The Offical Couch Potato Handbook
In 1982, way before the Couch Potato Pal, Robert Armstrong along with Jack Mingo released a handbook that explained the couch potato concept and humorously illustrated how to live the lifestyle. The Official Couch Potato Handbook is a pretty enjoyable little volume that is packed with potato puns and some pretty great illustrations.
The Couch Potato Commercial
In 1987, they started running a rather memorable commercial for the Couch Potato. It features the potato farmer, Woody Woodruff of Split Creek, Iowa, who shows us how Couch Potatoes are raised. As you might guess, they have to spend a lot of time sitting in front of the television before they are ready to join you on your couch.
As you can see at the end of the commercial, they are targeting sales of the spuds squarely at adults.
Christmas of 1987
By 1987 the hot toys that had dominated much of the Eighties were being outpaced by the juggernaut that was the Nintendo Entertainment System. Still, not every kid wanted a video game, and more importantly, parents didn’t want to just buy them for their kids.
So toys like the Cabbage Patch Kid and Teddy Ruxpin still lingered. But joining them was the must-have Christmas toy of 1987, the Couch Potato.
I had spotted them in my local Toys R Us before Christmas and must have made some comment to my mother because a handsome green-eyed Couch Potato was under my tree that season.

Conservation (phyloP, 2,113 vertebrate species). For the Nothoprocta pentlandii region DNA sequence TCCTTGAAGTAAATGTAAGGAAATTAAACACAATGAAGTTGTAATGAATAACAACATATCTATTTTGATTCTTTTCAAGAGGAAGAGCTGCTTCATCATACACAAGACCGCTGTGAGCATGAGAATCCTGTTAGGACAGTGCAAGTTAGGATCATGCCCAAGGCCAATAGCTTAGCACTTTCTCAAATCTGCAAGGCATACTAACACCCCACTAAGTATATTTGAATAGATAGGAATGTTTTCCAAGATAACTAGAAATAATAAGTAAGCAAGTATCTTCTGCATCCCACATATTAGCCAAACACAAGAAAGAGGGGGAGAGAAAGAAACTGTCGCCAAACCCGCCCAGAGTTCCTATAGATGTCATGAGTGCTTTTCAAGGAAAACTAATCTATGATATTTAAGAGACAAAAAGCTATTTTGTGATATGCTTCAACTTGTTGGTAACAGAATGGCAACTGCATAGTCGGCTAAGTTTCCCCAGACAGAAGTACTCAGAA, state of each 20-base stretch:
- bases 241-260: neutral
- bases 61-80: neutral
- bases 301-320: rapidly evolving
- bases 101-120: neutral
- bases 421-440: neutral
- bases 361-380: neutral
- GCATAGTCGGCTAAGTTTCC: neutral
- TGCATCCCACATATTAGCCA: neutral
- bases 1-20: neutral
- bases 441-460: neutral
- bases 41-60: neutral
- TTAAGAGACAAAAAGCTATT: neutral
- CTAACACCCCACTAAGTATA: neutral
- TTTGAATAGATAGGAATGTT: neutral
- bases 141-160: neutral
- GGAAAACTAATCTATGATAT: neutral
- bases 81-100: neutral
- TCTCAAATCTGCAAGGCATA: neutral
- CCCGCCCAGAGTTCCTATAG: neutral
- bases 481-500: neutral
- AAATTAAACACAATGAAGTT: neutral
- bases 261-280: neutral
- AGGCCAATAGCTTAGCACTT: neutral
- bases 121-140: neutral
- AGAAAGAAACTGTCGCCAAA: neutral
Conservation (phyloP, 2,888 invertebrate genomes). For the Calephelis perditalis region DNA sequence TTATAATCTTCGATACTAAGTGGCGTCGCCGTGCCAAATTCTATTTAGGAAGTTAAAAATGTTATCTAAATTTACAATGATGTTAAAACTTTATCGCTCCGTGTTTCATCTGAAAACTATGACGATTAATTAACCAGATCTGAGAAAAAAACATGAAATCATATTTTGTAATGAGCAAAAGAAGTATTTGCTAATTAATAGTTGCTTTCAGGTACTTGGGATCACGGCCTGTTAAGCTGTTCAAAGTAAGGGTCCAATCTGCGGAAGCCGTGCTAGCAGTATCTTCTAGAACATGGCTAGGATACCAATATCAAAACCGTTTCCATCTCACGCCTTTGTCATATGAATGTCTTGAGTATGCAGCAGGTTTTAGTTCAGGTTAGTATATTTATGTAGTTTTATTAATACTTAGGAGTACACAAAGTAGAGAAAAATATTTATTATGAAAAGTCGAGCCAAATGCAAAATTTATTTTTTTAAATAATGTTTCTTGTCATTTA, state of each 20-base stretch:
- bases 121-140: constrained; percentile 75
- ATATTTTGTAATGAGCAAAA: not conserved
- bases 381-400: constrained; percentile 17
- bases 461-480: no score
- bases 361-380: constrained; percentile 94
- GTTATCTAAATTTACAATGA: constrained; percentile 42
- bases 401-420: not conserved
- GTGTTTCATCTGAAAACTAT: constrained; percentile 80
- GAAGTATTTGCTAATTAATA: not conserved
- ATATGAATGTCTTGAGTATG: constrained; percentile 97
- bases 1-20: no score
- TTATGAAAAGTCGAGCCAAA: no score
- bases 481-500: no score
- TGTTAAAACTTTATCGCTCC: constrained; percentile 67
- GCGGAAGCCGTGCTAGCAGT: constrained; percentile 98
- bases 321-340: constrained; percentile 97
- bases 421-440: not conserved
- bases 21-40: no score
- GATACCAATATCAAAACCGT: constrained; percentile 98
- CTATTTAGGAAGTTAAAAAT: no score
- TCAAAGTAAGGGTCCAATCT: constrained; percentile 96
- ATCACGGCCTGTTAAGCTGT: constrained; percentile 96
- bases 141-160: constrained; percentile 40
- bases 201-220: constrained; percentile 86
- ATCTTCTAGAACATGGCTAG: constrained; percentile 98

It was speculated by reporter Joyce M. Rosenberg in the article, “1987 disappointment for toy industry,” that the reason the Couch Potato sold so well was that many adults received them as gag gifts.
Whatever the reason, they flew off the shelves. By November of that year, the toy store FAO Schwartz had already sold out of the cuddly starchy pals and had to order new ones.
The Couch Potato Mug
Buoyed by the success of the 1987 release of the Couch Potato Pal, Super Mugs released a licensed Couch Potato plastic mug in 1988. I was so enamored with the Couch Potato concept that my family picked one up for me. I drank a lot of Hawaiian Punch out of this mug.
The Rapid Decline of the Couch Potato
The expanded Couch Potato toys landed in 1988 and while they still sold some of them. They were not able to coast off the Christmas of 1987 sales boom like the Cabbage Patch Kids had been able to do years earlier.
Soon thereafter Couch Potato toys started to get heavily discounted in toy stores. I remember going into a toy store and seeing a huge pile of them sitting on a table. I wanted to scoop them all up and take them home with me.
By 1989, Couch Potatoes were being sold by toy liquidators, and by 1990 they had fallen off of almost everyone’s radar.
My Couch Potato Pal
I received my Couch Potato as a gift from my mother for Christmas of 1987. Now I have not been coddling my pal, nor have I been rough on him. You will see from these images just how well-made these are though. He almost looks like he did the day I received him.
Since 1987, Ol’ Spud has had a pal. The Pound Puppy that I also received that Christmas.
It is time for a Comeback
People are still spending a tremendous amount of time sitting and watching some form of screen-based entertainment. Why should they do it alone? The Couch Potato is a goofy, but dependable friend, that not only snuggles well but in a pinch makes a pretty decent pillow.
It is time for the Couch Potato Pal to make a comeback because even when watching TV, everyone can use a friend.